Your column is the best thing on the Racer X website. Now the bad news… the last time I saw you race at Unadilla some years ago, I was less than impressed with your effort. I forgive you, and I might have been drunk. I heard from a friend that the inside poop is that the outdoor nat's are history after 2018. What do you know about this? Thank you for your time. Be well.
Thanks for the kudos and I sincerely apologize for stinking up the joint all those years ago at Unadilla. The fact is I never really got along with that track and I’m sure you could scroll through The Vault and find 10 years of mediocre to dismal finishes in New Berlin for a young David Pingree. I was more of a Troy, Ohio, kind of guy before they pulled the Kenworthy’s track off the circuit, or before it washed away in the floods. As far as your level of intoxication, hey, it’s Una-effin-Dilla and I wouldn’t expect anything less.
There has been some chatter about Feld wanting to expand their supercross series to 20-something rounds and take it global. I’ve heard of rounds in Australia, Japan, and Europe with five or six additional rounds. Again, this is all rumor at this point but there is definitely talk of it over at Feld. This would put teams in a difficult position because you couldn’t possibly compete in a 22-round international supercross series and commit to the same 12 rounds of motocross that are currently on the schedule. At this point nothing has been confirmed but it is something to keep an eye on.
In light of Roczen's recent demise I simply must ask: is there a universal speed limit to motocross? Einstein's theory of relativity states that the cosmic speed limit is 186,000 mph. Nothing can travel faster than this based on his accepted law. I ask, can anyone go faster than Dungey for a sustained period of time? It seems people have tried and have done so, for brief periods of time, only to crash hard as Roczen just did and Tomac did two years ago. Is it Dungey's Law of MX relativity?
I don’t know about universal theories, but Dungey has already solidified himself as one of the best riders the sport has ever seen. He has the titles and stats to easily put him into the top five of all time. If Ryan adds a couple more titles, which could very well come in the 2017 season, his titles, race wins, and averages will push him into the Carmichael/McGrath realm. No, he doesn’t have the MX wins of RC or the SX wins of MC, but his overall numbers may be better than either of those guys when he’s said and done. On top of that he has been the most professional spokesperson we’ve ever seen. Period. To your point, Ryan’s strength is to find the limit and be able to just keep himself from falling off the ragged edge. I’m not a scientist, but you could argue that Tomac two years ago and Ken this year were traveling at 186,001 mph, and paid the price. Thanks a lot, Einstein. For now, Ryan Dungey continues to be the standard by which all others are judged.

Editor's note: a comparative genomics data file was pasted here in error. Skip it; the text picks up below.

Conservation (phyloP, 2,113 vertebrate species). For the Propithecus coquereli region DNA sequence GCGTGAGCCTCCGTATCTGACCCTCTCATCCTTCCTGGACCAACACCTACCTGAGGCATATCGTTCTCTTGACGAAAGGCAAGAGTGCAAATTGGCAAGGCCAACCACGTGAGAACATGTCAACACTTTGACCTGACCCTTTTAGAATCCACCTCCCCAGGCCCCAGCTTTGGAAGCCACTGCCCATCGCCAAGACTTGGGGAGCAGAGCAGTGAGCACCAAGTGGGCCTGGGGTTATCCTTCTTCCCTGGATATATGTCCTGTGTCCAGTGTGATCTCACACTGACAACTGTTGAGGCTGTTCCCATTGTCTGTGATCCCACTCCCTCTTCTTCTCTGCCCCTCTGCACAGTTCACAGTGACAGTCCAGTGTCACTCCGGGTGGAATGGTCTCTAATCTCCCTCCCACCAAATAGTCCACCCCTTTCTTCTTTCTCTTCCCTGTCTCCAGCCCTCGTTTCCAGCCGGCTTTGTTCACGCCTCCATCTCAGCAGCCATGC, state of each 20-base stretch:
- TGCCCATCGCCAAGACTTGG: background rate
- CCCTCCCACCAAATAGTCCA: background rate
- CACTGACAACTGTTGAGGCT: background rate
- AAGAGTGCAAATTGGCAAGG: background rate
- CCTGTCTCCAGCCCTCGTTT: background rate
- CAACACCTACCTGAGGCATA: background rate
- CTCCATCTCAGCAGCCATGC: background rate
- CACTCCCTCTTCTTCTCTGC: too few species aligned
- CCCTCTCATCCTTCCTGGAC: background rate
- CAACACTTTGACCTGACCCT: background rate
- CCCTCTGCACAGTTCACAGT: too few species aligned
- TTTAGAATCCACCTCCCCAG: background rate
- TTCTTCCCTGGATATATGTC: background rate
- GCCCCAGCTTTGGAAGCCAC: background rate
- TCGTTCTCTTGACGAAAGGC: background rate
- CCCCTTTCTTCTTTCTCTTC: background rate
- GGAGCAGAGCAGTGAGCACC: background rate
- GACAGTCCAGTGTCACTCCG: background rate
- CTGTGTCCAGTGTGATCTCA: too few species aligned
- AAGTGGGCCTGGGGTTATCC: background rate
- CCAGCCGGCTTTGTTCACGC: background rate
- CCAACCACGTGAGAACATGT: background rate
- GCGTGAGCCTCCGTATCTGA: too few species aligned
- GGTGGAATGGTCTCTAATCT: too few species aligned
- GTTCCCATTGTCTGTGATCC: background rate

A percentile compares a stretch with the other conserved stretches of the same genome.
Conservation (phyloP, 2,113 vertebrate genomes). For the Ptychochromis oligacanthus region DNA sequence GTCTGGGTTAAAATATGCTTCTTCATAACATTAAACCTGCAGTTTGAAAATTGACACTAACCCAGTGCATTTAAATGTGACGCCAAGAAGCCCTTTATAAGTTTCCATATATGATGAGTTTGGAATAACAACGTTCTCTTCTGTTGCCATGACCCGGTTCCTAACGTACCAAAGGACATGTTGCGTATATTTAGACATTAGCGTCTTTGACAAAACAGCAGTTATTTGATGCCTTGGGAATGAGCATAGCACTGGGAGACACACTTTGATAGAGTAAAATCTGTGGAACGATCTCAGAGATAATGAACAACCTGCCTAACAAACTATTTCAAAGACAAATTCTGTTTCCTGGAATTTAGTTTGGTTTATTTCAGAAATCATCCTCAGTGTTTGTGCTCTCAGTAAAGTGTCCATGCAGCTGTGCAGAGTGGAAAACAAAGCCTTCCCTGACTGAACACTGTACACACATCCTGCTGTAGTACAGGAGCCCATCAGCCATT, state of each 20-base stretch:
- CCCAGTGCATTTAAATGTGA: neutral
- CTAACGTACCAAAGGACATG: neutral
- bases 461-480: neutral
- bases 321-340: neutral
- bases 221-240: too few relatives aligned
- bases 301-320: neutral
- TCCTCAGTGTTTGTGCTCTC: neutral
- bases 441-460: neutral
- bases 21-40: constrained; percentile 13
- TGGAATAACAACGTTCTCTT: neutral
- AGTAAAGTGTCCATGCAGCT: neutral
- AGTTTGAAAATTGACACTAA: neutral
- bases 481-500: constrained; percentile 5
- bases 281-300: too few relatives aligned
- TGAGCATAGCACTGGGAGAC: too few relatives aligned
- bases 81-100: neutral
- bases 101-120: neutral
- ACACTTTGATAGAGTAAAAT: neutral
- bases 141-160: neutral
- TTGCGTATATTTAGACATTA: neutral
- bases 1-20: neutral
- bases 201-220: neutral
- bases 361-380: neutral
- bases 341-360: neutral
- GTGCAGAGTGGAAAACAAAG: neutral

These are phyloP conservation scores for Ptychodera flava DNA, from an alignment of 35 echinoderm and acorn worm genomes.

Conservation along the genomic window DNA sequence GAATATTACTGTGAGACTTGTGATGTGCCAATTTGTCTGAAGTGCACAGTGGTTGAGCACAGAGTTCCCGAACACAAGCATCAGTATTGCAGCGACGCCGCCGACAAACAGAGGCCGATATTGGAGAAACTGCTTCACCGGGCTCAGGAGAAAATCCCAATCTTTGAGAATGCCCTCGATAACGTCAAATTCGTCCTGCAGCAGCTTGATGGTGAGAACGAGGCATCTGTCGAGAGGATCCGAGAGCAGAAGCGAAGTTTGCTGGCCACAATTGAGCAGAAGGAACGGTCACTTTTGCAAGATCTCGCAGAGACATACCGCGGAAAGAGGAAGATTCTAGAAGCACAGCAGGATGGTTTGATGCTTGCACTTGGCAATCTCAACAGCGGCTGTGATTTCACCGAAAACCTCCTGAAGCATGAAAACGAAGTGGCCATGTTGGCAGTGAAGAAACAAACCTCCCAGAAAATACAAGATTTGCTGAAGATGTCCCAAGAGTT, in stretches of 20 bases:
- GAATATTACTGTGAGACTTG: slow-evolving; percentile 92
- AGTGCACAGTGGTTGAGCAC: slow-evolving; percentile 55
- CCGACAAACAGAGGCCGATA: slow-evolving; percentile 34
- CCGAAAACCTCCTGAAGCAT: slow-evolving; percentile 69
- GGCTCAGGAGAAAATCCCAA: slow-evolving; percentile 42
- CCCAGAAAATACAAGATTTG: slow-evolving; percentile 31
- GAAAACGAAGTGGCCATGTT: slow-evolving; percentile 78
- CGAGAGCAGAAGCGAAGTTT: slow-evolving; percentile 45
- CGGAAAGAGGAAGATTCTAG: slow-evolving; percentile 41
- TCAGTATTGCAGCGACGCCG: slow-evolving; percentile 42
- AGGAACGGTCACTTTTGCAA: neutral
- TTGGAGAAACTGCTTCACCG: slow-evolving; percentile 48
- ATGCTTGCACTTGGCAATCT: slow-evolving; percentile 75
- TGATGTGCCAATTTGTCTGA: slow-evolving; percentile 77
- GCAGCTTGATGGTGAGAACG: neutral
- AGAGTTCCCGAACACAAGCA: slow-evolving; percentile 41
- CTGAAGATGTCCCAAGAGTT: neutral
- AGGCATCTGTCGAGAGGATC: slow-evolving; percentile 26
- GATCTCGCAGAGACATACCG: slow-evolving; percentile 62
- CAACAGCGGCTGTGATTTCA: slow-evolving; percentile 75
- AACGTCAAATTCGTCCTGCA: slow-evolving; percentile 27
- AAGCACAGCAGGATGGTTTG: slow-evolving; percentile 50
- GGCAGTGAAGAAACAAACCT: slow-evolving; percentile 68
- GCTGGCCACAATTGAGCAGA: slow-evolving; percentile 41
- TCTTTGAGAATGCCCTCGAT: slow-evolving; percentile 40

OK, now without ignoring the obvious here, that is, you are a test rider among many other things, and that comes with some limitations, i.e. "Don't bag on our bike or we’re not going to be happy with you and the Racer X gang.” So I will understand if you have to say, “it’s the Russians,” but tell it to me as straight as you can. What’s up with the Yamaha 450?
We all watched Bubba sail that thing off the track at high speed so many times I can’t remember, (and he probably can’t either) and he’s far from the only one who said “no mas.” So, maybe he’s too much of a finesse rider, right? Fast-forward to Bammer, anything but a finesse guy and he can’t tame that beast with several seasons to try and the unlimited budget of the Gibbs family. So this blue meanie is looking like where good/great riders go to end their careers or certainly their wins tally. Please don’t do anything that might allow this thing to have a negative effect on your career too, but as that sad dude said to Dirty Harry after that great speech about the 44 mag, “I gotta know man.” Is that thing a career killer or is there somebody somewhere who is going to be able to use it to further their career?
The Yamaha 450 definitely has a unique feel and set of characteristics. However, Barcia finished third and fourth the last couple of seasons outdoors on the YZF, and those are solid results. Before him, Peick did a good job on the Yamaha as well. It seems like bigger or taller riders like the Yamaha 450 and smaller or shorter guys have a harder time getting comfortable. I don’t like the wide feeling of the radiator shrouds, personally. And it feels a little twitchy, as though the wheelbase is short or there is too much weight over the front wheel for my liking. I don’t think you can draw any conclusions from James Stewart crashing on a Yamaha because he’s done an impeccable job of eating shit on every brand he’s ever swung a leg over. Stew is the Denzel Washington of dramatic crashes and although a few of his get-offs on a blue bike were the Training Day and The Manchurian Candidate of soil samples, they were merely a smattering of his total body of work. He’s been down on the ground with his Suzuki nearly as often as he’s ridden it, and he’s had crashes on his Kawasaki that would have killed a lesser man. The Yamaha folks are sharp and as this model runs its course and they introduce something all-new, I would bet the quirky chassis gets a significant update.
Have a question for Ping? Hit him up at firstname.lastname@example.org.